Monday, February 28, 2011

I was there

February 27th, 2011. Bangalore. India and England played a cricket match at the Chinnaswamy Stadium. I am pretty sure that highlights of this match would be replayed over and over again on sports channels for the next 50 years.
After having expressed my outrage that my beloved Kolkata had been denied the chance to host this match, fate had taken a turn for the nicer when Bangalore - my current location - got the match. And thanks to a friend of mine, I did get a ticket for the big game, although I did have to pay a small fortune for that.
It was a nice and cool day and I reached the stadium rather early. Before that, there was the small matter of a breakfast at MTR, but curiously enough they had run out of Vadas and Sambhar. But then with Idly and Dosa in my tummy, and hope in my heart, there we were - almost right above the sight screens in Block N.
Reaching early gave me the chance to have a closer look at the two teams - who went about their practice in rather different fashions. The English - a lot more brisk and business like, the Indians - relaxed and laidback. The crowd was already beginning to find its voice though and there were particularly loud cheers for KP - the RCB hero - a massive hit here. Well, of course the cheers for Sachin and Dhoni were louder when they came out to practice.
Somewhere in between, we had Sourav Ganguly and Nasser Hussain, Sunil Gavaskar and Mike Atherton come out and have a look at the pitch. The experts were in the middle and there was a lot of "expert advice" coming from the crowd as well.
And so the toss and there was an upset straightaway. MS Dhoni won a TOSS!! and as the crowd had been wanting all along - India were going to bat. A quick word about the crowd - they were in all shapes and sizes. The massive hunk with the 16 inch biceps to the petite, young teenage girl, the young kid in his shorts to the Dadaji in his pyajamas. And in between - a fair number of Englishmen - all of them extremely sporting and cheerful - with some of them even getting the tricolour painted on their cheeks as a symbol of goodwill.   I suddently realised that this was India's first World Cup game at home since THAT evening at the Eden Gardens in 1996. Dravid and Ganguly never got a chance to play a home World Cup and I felt sad about that. Indian cricket has changed totally since that game. Well, almost. Because there was Sachin Tendulkar - still a constant - like the sun - he was the brightest star then, he is the brightest star now.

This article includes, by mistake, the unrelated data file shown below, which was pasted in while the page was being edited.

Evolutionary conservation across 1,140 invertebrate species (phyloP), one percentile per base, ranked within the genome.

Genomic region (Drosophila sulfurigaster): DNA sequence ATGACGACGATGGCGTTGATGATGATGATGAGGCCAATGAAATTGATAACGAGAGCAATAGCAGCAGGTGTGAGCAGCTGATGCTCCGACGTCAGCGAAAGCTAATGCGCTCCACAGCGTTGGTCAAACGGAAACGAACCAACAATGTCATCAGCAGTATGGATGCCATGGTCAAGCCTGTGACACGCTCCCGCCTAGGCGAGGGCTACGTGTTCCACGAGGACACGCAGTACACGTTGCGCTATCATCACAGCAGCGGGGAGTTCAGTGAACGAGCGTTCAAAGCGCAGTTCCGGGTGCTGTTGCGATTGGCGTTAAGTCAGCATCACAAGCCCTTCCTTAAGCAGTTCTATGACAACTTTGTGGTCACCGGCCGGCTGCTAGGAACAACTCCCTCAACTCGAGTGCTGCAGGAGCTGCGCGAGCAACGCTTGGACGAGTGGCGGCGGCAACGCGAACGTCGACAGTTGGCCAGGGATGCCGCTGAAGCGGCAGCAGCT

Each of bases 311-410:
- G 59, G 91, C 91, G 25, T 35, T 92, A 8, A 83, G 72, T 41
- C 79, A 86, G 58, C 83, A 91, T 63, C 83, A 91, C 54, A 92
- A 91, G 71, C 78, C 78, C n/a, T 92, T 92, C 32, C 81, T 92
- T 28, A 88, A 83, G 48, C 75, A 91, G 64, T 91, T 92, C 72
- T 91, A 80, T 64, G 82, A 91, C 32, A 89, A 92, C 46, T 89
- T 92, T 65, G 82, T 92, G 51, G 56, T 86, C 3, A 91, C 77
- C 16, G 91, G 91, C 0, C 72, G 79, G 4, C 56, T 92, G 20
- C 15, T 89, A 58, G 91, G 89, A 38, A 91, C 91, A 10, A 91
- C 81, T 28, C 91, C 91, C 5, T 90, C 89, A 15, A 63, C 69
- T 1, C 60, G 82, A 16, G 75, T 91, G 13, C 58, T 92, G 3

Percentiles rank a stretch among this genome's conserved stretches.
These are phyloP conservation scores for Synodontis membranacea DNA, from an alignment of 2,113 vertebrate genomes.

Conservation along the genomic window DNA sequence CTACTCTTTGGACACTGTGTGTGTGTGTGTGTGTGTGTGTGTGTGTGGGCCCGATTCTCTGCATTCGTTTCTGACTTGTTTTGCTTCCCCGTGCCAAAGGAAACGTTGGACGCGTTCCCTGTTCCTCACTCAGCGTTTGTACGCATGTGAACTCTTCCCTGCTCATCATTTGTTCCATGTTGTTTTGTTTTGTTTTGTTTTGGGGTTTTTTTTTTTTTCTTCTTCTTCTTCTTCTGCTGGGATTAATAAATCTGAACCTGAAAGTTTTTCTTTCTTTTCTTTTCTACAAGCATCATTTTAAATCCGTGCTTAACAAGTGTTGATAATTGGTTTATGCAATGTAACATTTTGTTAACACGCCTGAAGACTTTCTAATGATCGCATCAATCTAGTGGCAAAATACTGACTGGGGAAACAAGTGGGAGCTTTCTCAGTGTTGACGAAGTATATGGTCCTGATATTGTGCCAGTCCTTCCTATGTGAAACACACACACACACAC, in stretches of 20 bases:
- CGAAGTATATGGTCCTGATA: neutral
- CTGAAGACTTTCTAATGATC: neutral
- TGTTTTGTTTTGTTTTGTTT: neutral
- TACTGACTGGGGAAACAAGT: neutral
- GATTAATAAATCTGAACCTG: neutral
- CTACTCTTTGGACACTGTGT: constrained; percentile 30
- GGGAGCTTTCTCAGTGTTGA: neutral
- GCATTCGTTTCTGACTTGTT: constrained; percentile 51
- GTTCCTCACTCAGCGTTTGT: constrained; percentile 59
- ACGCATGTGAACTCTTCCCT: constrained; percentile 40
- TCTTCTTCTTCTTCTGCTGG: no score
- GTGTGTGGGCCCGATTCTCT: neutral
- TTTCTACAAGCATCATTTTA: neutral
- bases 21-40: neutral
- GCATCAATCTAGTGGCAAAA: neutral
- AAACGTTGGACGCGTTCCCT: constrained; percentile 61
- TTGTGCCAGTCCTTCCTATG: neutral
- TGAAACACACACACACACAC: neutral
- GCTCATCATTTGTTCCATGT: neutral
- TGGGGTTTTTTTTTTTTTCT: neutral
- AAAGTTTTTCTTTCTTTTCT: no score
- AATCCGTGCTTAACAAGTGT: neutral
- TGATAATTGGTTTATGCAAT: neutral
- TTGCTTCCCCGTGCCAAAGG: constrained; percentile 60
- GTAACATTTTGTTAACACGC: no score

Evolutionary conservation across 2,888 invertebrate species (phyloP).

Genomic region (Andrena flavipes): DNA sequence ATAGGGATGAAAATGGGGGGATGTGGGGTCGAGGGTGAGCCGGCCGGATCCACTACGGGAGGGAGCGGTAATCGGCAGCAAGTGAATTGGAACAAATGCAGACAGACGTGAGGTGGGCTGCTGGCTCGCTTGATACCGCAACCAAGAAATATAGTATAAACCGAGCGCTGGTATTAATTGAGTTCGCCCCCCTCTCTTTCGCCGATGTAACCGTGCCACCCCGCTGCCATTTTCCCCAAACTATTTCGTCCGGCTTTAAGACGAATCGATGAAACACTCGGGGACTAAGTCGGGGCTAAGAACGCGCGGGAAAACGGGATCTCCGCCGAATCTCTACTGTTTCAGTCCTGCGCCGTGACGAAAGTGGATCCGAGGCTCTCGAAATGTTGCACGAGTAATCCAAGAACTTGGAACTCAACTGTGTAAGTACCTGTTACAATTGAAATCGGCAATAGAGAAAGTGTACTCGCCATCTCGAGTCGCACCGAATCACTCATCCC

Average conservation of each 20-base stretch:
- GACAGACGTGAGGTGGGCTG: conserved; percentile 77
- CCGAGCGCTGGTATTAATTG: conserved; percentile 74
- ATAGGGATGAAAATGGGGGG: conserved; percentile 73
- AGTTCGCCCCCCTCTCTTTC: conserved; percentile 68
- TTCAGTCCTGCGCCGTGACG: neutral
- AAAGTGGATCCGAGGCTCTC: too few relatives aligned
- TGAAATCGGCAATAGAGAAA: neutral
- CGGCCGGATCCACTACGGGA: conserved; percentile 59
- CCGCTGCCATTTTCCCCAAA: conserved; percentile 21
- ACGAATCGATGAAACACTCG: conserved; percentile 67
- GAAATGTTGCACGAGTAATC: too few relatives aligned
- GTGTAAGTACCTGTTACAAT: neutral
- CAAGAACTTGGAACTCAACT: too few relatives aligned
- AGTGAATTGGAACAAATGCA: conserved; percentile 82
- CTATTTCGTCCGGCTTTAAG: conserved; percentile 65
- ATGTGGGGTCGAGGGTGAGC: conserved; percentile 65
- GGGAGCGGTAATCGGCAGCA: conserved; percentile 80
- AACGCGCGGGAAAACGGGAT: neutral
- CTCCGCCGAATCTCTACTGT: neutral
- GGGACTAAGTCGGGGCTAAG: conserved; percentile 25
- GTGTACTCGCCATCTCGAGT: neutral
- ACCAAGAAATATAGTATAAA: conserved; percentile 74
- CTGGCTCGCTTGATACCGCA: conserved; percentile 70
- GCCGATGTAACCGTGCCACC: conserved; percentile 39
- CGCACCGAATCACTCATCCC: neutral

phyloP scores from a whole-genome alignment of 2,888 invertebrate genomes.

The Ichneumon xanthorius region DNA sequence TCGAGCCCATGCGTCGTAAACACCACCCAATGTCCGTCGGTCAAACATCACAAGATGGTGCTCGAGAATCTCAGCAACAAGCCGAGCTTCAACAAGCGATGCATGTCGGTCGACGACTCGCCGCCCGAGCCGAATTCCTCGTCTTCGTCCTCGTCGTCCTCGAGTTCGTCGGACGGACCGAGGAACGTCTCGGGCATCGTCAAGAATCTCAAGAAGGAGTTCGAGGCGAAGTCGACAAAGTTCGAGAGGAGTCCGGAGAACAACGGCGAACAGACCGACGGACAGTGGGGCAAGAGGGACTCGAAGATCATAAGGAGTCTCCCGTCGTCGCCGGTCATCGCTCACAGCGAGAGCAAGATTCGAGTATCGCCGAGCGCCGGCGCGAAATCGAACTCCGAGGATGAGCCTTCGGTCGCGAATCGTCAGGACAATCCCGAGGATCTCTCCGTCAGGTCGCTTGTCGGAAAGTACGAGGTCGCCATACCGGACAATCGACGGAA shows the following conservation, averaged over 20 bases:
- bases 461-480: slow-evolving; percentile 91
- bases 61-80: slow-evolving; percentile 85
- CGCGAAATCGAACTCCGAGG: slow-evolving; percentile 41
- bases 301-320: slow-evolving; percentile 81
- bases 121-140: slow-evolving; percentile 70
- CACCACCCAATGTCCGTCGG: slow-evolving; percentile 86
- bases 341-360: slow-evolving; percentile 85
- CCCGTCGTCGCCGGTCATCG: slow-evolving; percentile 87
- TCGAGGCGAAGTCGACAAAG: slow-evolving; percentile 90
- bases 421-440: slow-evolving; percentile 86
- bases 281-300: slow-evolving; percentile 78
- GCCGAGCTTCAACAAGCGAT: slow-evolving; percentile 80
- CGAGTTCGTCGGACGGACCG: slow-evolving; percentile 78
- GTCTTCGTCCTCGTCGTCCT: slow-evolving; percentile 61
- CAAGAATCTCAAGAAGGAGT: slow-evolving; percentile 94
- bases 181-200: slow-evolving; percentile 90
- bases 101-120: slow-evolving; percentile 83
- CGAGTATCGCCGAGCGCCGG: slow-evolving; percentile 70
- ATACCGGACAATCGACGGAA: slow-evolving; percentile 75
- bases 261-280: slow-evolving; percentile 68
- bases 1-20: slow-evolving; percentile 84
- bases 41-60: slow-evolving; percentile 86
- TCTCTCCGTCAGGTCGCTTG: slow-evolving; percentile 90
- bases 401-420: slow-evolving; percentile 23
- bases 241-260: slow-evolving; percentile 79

Time for the national anthems then. The English one first and God Save the Queen got a generous round of applause. And now time for Jana Gana Mana. Now I have sung the anthem in school assemblies and Independence Day/Republic Day functions. Perhaps in crowds of one or two thousands at the maximum. But the feeling of singing together with 30-35 thousand people, with our heroes and icons out in the centre is quite undescribale. Goosebumps and all that - you have to be there to feel it - hope you get a chance for that as well.